22. Board Communication with Stockholders
The Board believes that, as a general matter, management speaks for the Company. Directors should refrain from communicating with various constituencies involved with the Company without prior approval from the Chairman and appropriate members of management. In situations where public comments from the Board may be appropriate, they should come only from the Chairman or a member of the Board designated by the Board.
The Board does provide a means by which persons, including stockholders and employees, may communicate directly with directors with regard to matters relating to the Company’s corporate governance and performance. The Board has adopted a procedure for collecting, organizing and forwarding communications with the Board, which is attached as Exhibit II.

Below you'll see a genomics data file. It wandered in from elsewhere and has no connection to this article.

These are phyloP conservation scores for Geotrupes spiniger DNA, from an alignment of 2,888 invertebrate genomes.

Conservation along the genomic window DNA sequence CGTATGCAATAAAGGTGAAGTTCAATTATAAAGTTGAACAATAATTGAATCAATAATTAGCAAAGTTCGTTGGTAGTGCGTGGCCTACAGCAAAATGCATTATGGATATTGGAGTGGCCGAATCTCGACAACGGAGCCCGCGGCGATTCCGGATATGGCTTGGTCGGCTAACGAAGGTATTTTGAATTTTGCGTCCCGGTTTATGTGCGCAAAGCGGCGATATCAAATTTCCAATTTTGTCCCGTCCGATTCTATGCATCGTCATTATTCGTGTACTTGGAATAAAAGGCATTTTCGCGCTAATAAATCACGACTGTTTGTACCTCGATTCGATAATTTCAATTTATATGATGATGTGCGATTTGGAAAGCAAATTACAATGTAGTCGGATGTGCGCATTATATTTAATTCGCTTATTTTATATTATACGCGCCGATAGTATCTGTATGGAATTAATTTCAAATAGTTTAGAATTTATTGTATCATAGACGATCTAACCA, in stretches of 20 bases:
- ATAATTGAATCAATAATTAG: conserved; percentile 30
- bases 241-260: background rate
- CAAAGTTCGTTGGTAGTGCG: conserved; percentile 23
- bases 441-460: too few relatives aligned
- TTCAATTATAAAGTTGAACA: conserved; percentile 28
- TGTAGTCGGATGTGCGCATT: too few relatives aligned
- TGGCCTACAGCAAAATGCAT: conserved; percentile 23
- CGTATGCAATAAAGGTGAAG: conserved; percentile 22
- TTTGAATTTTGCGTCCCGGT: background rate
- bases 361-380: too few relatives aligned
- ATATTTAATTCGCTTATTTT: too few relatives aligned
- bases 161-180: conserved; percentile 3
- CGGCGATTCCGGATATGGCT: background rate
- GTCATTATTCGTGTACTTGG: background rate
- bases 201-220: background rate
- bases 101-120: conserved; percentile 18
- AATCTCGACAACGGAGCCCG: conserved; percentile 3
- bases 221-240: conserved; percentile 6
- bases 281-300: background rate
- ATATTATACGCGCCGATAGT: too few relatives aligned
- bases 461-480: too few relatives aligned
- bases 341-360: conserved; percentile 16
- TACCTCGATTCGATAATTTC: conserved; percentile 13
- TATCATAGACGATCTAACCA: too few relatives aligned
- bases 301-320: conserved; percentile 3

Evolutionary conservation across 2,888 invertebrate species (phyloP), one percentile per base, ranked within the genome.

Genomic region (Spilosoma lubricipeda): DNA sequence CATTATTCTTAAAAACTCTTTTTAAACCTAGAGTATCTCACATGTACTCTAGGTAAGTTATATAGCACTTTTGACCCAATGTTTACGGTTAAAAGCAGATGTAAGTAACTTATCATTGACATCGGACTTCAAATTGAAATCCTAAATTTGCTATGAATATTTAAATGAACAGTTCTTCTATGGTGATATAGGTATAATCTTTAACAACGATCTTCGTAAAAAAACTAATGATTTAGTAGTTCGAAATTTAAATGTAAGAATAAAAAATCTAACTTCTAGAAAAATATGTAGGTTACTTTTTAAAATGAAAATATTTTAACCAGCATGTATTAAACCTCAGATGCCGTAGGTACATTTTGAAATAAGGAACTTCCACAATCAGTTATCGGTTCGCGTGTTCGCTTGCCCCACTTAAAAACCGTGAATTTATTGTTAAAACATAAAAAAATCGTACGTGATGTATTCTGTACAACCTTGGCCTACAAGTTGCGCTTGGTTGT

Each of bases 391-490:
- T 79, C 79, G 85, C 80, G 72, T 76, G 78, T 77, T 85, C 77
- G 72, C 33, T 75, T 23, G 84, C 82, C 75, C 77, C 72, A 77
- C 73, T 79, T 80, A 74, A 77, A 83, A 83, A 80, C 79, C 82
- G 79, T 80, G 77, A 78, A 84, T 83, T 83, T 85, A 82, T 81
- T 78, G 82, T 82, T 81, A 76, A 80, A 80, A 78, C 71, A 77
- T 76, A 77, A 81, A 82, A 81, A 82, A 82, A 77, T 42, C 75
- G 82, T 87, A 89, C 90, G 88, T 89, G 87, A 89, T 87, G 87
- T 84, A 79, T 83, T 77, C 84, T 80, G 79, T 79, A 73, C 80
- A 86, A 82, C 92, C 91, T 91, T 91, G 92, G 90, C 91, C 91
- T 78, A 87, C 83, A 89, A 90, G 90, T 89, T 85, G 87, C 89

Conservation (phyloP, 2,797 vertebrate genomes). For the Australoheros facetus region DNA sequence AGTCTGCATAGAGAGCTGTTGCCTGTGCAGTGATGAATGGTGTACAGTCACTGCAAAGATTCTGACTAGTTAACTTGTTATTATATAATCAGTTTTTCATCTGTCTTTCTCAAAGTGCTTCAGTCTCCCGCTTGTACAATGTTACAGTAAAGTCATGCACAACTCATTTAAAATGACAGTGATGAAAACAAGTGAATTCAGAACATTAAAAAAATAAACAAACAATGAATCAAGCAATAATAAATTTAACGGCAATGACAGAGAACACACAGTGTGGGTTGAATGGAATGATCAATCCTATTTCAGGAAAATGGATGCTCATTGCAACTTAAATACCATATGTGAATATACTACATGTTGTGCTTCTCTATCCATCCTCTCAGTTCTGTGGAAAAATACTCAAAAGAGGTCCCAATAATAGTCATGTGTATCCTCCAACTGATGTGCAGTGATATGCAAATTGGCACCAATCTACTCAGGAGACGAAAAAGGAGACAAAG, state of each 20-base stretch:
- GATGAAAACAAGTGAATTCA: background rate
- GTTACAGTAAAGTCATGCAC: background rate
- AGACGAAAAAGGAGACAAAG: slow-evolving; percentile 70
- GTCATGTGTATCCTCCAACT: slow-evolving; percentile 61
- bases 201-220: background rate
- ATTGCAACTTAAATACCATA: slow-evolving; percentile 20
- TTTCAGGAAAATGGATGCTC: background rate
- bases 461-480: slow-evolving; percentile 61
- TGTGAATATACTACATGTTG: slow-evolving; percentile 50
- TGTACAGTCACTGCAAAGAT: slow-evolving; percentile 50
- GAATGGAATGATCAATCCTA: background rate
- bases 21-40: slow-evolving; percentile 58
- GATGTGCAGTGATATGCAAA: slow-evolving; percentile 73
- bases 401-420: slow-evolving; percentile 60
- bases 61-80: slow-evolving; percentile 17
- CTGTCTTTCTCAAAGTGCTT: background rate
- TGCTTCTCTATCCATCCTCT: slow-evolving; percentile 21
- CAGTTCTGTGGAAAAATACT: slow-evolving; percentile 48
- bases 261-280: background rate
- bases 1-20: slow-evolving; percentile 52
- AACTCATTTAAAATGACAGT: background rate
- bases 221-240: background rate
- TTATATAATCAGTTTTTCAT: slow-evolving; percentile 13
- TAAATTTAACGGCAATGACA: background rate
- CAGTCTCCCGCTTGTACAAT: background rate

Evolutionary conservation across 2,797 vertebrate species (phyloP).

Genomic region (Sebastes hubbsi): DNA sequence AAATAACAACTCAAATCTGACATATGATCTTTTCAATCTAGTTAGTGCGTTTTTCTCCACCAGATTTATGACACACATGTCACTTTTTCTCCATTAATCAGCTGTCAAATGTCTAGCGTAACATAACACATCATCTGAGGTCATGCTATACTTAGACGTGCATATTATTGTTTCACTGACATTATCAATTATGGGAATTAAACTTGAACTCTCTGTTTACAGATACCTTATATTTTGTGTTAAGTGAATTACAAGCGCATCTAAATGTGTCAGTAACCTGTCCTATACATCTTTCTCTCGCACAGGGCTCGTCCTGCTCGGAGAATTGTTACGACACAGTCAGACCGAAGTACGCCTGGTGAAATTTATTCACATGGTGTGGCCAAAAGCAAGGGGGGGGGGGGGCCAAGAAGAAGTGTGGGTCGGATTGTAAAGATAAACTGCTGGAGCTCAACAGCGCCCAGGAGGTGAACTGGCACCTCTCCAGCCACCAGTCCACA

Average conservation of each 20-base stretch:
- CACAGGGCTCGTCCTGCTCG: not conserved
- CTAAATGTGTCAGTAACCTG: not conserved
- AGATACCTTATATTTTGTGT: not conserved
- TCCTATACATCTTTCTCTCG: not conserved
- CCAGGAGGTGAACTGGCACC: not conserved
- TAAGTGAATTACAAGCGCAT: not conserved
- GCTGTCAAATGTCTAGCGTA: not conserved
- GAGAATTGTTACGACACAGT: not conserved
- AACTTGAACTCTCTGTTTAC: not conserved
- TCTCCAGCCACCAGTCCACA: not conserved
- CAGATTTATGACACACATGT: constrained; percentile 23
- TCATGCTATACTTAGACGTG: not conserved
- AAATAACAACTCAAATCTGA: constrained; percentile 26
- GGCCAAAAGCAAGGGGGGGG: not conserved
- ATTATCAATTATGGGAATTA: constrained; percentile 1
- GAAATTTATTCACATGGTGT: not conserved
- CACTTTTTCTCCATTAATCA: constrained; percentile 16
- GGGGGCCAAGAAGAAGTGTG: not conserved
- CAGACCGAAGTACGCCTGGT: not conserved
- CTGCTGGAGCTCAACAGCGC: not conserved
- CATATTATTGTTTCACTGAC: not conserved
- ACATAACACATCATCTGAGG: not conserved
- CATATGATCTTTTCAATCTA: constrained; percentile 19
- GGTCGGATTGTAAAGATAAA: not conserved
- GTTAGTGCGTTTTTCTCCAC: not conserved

POLICY ON CONSIDERATION OF DIRECTOR CANDIDATES
RECOMMENDED BY SHAREHOLDERS AND PROCEDURE
Policy on Consideration of Shareholder Recommendations
The Corporate Governance and Nominating Committee (the “Committee”) will accept recommendations from shareholders for the nomination of directors made in accordance with this policy. Candidate recommendations submitted in accordance with this policy will be reviewed by the Corporate Secretary to determine satisfaction of any minimum qualifications for director candidates adopted by the Committee and consistency of the candidacy with current recruiting objectives of the Committee. Candidates determined by the Corporate Secretary to possess the minimum qualifications and to have characteristics not inconsistent with current recruiting objectives will be sent to the Committee for evaluation. The Committee will give such candidates the same consideration and evaluate them in the same manner as candidates recommended by any other process.
Procedure for Submissions